Shane Lowry lands Wentworth win at last and says 'it's one for good guys'

Shane Lowry is a Wentworth winner at last, having held off DP World Tour heavyweights Rory McIlroy and Jon Rahm to finally come out on top in the BMW PGA Championship.

Shane Lowry shows off the BMW PGA Championship trophy after his win at Wentworth. Picture: Ross Kinnaird/Getty Images.
Shane Lowry shows off the BMW PGA Championship trophy after his win at Wentworth. Picture: Ross Kinnaird/Getty Images.

In 12 previous appearances at the iconic Surrey venue, Lowry had twice led at halfway and recorded nine top-20 finishes and four top-10 efforts, including runner-up in 2014 to McIlroy.

The roles were reversed on this occasion and Lowry landed the title triumph he so deserved in style by negotiating 54 holes - the event was curtailed due to Friday’s play being scrapped following the death of Her Majesty Queen Elizabeth II - without a single bogey on his cards.

A closing 65 for a 17-under-par 199 total gave the 2019 Open champion a one-shot success over both Rahm, who signed off with a scintillating 62, and McIlroy after his eagle putt at the last to force a play-off agonisingly stayed above ground.

Shane Lowry celebrates after putting on the 18th hole to take the lead in the BMW PGA Championship at Wentworth. Picture: Warren Little/Getty Images.

“I'm the happiest man in the world right now,” said Lowry, who picked up a first prize worth $1.36 million for his second Rolex Series title triumph and sixth DP World Tour victory. “Honestly, words can't put into how happy I am, how much this means to me and how much I love this tour and how much I love this tournament.”

The 35-year-old also admitted that it had been enjoyable to come out on top in a field that included 18 LIV Golf players, with American Talor Gooch finishing the best of the rebels in fourth place, two shots behind the winner.

“I made no secrets as to how I felt about the whole thing at the start of the week,” said a smiling Lowry. “I wanted to go out and win this tournament for myself, first and foremost. But I think for this tour and everyone that's stayed loyal to this tour and everyone that's done everything for this tour, I feel like this is one for the good guys.”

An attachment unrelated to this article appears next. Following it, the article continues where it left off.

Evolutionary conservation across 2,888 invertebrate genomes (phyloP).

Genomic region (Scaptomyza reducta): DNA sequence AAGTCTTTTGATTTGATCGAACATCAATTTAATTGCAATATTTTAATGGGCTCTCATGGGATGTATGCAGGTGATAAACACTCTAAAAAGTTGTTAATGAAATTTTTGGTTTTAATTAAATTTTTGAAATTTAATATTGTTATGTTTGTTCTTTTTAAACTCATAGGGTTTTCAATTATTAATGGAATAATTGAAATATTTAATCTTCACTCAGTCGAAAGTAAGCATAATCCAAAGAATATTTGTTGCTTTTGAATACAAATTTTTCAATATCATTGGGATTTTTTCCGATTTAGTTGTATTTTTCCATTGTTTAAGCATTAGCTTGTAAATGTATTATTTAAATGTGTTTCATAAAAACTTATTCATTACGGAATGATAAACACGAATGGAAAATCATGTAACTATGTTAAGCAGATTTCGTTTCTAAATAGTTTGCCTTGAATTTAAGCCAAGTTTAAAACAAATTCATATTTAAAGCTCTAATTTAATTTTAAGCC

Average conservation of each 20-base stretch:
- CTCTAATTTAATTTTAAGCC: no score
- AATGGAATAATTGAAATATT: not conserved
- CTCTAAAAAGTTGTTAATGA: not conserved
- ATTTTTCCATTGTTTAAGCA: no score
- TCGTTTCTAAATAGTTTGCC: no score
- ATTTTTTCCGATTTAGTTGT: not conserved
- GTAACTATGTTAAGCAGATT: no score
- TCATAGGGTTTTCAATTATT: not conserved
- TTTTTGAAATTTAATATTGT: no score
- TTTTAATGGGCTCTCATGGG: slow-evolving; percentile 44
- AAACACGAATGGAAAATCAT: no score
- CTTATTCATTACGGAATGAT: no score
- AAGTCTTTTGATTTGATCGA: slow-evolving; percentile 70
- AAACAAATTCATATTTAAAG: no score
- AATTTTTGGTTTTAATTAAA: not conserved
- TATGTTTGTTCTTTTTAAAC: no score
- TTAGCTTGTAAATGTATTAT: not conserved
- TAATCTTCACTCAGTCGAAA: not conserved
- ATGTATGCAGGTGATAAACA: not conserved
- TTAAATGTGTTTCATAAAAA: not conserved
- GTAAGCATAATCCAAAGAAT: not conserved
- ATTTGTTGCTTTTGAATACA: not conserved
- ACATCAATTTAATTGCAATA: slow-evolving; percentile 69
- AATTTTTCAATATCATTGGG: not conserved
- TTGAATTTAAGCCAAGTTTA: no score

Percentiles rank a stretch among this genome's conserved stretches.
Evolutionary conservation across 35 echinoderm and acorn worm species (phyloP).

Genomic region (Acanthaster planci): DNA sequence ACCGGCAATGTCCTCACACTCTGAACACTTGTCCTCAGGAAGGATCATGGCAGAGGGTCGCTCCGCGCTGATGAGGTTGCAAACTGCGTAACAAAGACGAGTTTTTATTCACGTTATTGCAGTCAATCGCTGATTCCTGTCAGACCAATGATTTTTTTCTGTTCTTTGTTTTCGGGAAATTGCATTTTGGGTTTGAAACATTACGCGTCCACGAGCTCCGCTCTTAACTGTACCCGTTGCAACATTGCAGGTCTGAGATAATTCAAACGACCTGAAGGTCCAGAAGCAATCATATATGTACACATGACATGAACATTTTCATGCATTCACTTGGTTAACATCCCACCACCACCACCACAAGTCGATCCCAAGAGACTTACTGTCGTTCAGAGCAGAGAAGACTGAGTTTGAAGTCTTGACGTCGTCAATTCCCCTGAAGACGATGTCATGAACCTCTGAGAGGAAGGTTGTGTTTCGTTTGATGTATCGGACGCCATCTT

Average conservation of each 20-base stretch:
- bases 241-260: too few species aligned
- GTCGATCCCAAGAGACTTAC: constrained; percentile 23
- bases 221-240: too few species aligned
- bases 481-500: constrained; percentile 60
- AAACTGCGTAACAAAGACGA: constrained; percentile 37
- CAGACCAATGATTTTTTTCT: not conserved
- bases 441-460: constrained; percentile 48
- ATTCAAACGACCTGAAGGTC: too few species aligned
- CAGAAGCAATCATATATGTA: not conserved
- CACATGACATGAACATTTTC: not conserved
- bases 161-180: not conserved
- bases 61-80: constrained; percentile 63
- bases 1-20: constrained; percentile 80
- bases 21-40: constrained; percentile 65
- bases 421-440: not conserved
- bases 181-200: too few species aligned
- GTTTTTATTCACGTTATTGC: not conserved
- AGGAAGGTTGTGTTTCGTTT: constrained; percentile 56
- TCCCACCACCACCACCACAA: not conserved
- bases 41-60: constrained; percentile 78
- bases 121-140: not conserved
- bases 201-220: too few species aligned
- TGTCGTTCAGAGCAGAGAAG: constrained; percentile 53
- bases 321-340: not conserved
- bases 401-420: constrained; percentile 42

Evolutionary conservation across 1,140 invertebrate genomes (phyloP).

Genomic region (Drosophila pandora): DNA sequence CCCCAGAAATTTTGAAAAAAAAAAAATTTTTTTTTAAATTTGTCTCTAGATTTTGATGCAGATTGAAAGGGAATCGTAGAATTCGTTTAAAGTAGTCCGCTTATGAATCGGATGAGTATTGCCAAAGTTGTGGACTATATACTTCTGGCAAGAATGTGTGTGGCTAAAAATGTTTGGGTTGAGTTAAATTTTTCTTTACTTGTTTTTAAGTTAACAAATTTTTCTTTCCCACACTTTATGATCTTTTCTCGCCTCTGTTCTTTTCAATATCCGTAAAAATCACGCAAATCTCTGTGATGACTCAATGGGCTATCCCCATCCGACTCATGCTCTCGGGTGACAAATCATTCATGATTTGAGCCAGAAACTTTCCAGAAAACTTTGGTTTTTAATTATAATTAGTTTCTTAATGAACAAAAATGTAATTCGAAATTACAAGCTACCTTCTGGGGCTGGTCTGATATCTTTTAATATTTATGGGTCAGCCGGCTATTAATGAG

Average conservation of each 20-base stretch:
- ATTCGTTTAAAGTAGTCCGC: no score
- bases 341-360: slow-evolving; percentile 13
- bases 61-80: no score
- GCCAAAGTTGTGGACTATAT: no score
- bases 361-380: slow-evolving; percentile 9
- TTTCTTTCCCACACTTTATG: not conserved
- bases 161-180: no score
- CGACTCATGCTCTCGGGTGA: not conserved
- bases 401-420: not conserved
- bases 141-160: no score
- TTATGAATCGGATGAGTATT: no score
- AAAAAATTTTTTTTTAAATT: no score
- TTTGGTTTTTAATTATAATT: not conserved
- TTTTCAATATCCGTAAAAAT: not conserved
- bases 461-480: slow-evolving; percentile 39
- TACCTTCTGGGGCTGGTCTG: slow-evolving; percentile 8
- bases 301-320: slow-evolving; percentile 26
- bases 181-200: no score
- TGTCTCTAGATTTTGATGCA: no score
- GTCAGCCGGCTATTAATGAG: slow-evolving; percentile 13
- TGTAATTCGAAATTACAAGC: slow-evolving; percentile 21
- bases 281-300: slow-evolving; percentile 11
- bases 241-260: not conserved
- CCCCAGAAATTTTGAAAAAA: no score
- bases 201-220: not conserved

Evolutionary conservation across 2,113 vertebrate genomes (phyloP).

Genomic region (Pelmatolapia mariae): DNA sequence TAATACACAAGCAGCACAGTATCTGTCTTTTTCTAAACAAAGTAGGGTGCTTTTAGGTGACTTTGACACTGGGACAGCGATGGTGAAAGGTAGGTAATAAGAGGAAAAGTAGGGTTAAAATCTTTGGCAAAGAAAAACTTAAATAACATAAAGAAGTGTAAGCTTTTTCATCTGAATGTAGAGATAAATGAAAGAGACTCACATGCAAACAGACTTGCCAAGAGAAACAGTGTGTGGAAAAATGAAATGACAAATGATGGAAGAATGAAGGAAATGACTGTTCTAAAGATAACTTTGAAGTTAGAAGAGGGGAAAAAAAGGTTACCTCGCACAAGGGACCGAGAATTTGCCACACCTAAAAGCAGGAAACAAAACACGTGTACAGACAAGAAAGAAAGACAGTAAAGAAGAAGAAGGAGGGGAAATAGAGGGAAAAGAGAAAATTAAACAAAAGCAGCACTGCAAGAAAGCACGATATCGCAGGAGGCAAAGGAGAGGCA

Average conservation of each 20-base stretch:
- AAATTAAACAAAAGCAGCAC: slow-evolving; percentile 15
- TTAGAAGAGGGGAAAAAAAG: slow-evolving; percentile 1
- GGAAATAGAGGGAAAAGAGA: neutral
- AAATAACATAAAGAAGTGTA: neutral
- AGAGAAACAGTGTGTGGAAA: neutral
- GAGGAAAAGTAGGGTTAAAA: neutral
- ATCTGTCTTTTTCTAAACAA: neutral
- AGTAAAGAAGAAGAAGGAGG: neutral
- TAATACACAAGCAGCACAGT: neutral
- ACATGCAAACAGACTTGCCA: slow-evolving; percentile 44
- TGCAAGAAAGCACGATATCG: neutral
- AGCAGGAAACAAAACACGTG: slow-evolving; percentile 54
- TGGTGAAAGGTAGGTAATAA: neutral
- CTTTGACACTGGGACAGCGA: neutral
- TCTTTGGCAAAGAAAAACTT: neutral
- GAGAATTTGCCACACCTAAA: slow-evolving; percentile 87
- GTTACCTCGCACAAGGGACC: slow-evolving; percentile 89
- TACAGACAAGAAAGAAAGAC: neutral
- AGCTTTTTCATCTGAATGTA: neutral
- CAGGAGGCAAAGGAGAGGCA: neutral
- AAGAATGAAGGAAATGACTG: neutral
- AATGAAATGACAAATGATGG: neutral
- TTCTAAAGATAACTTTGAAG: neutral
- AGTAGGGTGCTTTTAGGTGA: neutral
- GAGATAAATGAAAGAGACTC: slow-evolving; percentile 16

McIlroy, who closed with a 67, was magnanimous in defeat. “Look, I’m okay,” he insisted, having cemented his position at the top of the DP World Tour Rankings as he bids to complete the double after already winning the PGA Tour’s FedEx Cup this year.

Rory McIlroy reacts afer his eagle putt at the last to force a play-off stayed above ground. Picture: Warren Little/Getty Image.

“I think Shane winning softens the blow. If it had been someone else, I might not have felt as comfortable with it as I am. Seeing a friend win is always great and I am really happy for him.

“I struggled today. I didn’t hit my irons very well. I was sort of scrambling a lot. But I got the most of my round. I wish I had made 4 on 17, but, apart from that, I dug in there and did what I needed to do to give myself a chance going down 18 and that’s all you can ask for.”

It didn’t seem as though Rahm, having already started the day six off the lead, was going to be in the equation after he covered his opening eight holes in one under, but the Spaniard then hit one of the hot streaks that have been a feature of his short career.

The 2021 US Open champion covered the next five holes in six-under, a burst that included an eagle at the 13th, where he holed from 12 feet. A bogey at the 15th was untimely, but it proved to be his sole slip of the day.